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Complement levels were normal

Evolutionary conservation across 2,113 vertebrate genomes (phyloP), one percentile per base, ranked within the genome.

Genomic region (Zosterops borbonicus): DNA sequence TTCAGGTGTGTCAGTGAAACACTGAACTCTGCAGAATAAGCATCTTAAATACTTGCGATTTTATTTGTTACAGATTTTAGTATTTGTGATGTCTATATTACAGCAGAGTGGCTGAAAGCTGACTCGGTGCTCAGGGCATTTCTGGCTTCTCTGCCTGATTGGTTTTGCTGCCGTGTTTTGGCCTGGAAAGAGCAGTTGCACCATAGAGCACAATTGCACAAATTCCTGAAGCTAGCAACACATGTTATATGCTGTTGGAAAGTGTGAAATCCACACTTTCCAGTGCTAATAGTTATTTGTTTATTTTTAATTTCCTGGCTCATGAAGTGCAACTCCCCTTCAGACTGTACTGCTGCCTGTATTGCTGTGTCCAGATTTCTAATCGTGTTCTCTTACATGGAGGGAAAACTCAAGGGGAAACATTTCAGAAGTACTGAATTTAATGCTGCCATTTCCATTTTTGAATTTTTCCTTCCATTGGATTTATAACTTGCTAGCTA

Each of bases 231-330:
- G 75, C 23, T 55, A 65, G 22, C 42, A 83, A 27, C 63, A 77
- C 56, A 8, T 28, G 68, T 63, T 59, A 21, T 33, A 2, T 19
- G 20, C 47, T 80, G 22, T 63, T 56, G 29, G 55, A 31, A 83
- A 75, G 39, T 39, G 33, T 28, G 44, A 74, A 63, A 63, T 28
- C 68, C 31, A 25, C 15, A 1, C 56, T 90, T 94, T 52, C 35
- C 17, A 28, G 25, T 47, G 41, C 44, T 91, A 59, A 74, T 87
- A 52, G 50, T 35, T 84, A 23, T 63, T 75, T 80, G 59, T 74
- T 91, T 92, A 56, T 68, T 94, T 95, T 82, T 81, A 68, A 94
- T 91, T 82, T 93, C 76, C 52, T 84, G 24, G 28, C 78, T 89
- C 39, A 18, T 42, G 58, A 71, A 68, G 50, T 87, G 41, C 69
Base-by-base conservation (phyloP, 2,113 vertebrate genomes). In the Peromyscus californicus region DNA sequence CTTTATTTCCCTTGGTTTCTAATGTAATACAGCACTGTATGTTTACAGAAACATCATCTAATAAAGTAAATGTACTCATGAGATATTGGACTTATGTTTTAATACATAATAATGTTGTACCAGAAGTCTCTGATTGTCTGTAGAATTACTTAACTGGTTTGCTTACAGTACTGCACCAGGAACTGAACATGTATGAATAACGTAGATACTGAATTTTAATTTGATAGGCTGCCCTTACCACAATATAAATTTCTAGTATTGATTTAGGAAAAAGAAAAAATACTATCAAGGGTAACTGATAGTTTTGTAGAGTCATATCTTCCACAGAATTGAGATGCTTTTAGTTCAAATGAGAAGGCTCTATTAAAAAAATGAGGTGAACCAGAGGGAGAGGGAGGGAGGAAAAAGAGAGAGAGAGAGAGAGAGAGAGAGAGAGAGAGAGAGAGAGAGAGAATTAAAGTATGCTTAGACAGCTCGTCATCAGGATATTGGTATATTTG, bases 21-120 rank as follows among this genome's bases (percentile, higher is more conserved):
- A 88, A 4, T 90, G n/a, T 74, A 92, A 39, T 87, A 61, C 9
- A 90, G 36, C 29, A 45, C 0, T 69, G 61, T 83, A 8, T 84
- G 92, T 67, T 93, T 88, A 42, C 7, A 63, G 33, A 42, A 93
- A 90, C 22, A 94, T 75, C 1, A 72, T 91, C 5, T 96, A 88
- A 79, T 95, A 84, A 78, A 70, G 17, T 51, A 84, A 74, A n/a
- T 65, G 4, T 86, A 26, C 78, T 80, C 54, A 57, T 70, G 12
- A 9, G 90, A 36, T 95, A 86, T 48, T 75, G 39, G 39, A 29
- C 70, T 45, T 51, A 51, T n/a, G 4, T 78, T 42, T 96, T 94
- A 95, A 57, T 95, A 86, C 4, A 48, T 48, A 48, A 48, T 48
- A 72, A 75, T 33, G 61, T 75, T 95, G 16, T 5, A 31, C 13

Complement levels were normal. Differential?diagnosis Our patient had classical signs and symptoms of PMR; however, clinical challenges exist in distinguishing PMR from other disease mimics, including GCA, infection, malignancy, endocrine disorders and elderly?onset rheumatoid arthritis. clinical and the R-BC154 pathogenesis remains unknown. It is typically treated with 12.5C25?mg oral prednisolone.2 There is a clinical overlap with the related condition giant cell arteritis (GCA)1; both conditions are associated with elevated circulating interleukin?(IL)-6 levels. Here, we report a case of chronic lymphocytic leukaemia?(CLL) that developed PMR following therapy with idelalisib, a PI3K inhibitor, and rituximab. Case?presentation An 85-year-old Caucasian woman received idelalisib (Zydelig, Gilead Sciences) together with rituximab as part of a clinical trial for patients with previously untreated CLL with chromosome 17p deletion. The patient had been diagnosed with CLL in January 2013, initially presenting with anaemia, recurrent disseminated herpes zoster and a severe chest infection, without B?symptoms. At first, she was managed conservatively. However, over the next 2?years, her CLL progressed, with anaemia, thrombocytopaenia, lymphocytosis, widespread lymphadenopathy and palpable hepatosplenomegaly. In 2015, she commenced a clinical trial (Gilead GS-US-312C0133; EudraCT no: 2013-003314-41) in which rituximab 375?mg was administered intravenously once weekly for 8 weeks with oral idelalisib 150? mg given twice daily continuously throughout the study. Prior to treatment, her haemoglobin (Hb) was 7.5?g/dL, white cell?count (WCC) 163109/L, lymphocytes 160109/L, platelets 54109/L and lactate dehydrogenase (LDH) 777 IU/L (normal range 70C250 IU/L) and her C reactive protein?(CRP) was 15.5?mg/L. Antinuclear antibody was negative, plasma viscosity of 1 1.85 mPa-s, IgM 0.66?g/L, IgA 0.18?g/L and IgG 8.8?g/ L. Serum Rabbit polyclonal to Osteocalcin protein electrophoresis revealed an IgG kappa paraprotein. After 10 weeks of treatment within the clinical trial, she complained of bone pains that she managed with simple analgesia. After 18 weeks of therapy with idelalisib, she presented with increasing pain in her neck, shoulders and thigh muscles, early morning stiffness lasting greater than 1?hour and difficulty getting out of bed. Examination revealed limitation of movement of upper and lower limbs and clinical features suggestive of bilateral subacromial bursitis. There was no clinical evidence of synovitis, myositis or neurological disease. Investigations Blood R-BC154 tests revealed normal creatine kinase and an elevated CRP at 45?mg/L. Autoantibodies including antinuclear antibody?(ANA), antineutrophil cytoplasmic antibody?(ANCA) and rheumatoid factor were negative. Immunoglobulin levels had remained low since commencing the trial. Complement levels were normal. Differential?diagnosis Our patient had classical signs and symptoms of PMR; however, clinical challenges exist in distinguishing PMR from other disease mimics, including GCA, infection, malignancy, endocrine disorders and elderly?onset rheumatoid arthritis. The most commonly misdiagnosed diseases include malignancy and rheumatoid arthritis.3 Relevant tests that help to exclude PMR disease mimics include a negative rheumatoid factor, anticyclic citrullinated peptide antibody, ANA, together with normal levels of thyroid-stimulating hormone, creatine kinase, serum protein electrophoresis and vitamin D. Treatment She was initially treated with 2?weeks of 10?mg prednisolone with no symptomatic response and a rise in her CRP to 74?mg/L. The dose of oral prednisolone was therefore increased to 15?mg daily, together with injection of 40?mg methylprednisolone (Depo-Medrone) to the subacromial bursa on each side. This resulted in complete resolution of her pain within 3?weeks and a fall in CRP to 5.7?mg/L. This pattern of response R-BC154 to the said dose of glucocorticoid is very characteristic of PMR. Outcome and follow-up She followed a prednisolone taper following American College of Rheumatology/European League Against Rheumatism guidelines. Three months from her original presentation, after reducing the prednisolone dose from 10 to 9?mg, she had a relapse of symptoms in association with a rise in CRP to 39?mg/L. This responded well to an increase in prednisolone dose to 10?mg daily. Throughout the above, the patient continued to take idelalisib 150?mg twice a day. Her underlying haematological disease responded extremely well with improvement in her blood indices (Hb 9.8?g/dL, WCC of 5.17109/L, lymphocytes 2.05109/L, platelets 136109/L, LDH 559 IU/L) and CT scans showing significant reduction in nodal disease. Discussion Idelalisib is a first-in-class inhibitor of phosphatidylinositol-3-kinase (PI3K) p110 isoform .4 PI3K is highly active in B?cell malignancies and plays an essential role in the B?cell receptor pathway signalling and regulates cell proliferation, increased cellular metabolism and resistance to apoptosis.4 5 Idelalisib is used in combination with rituximab as a treatment option for patients with.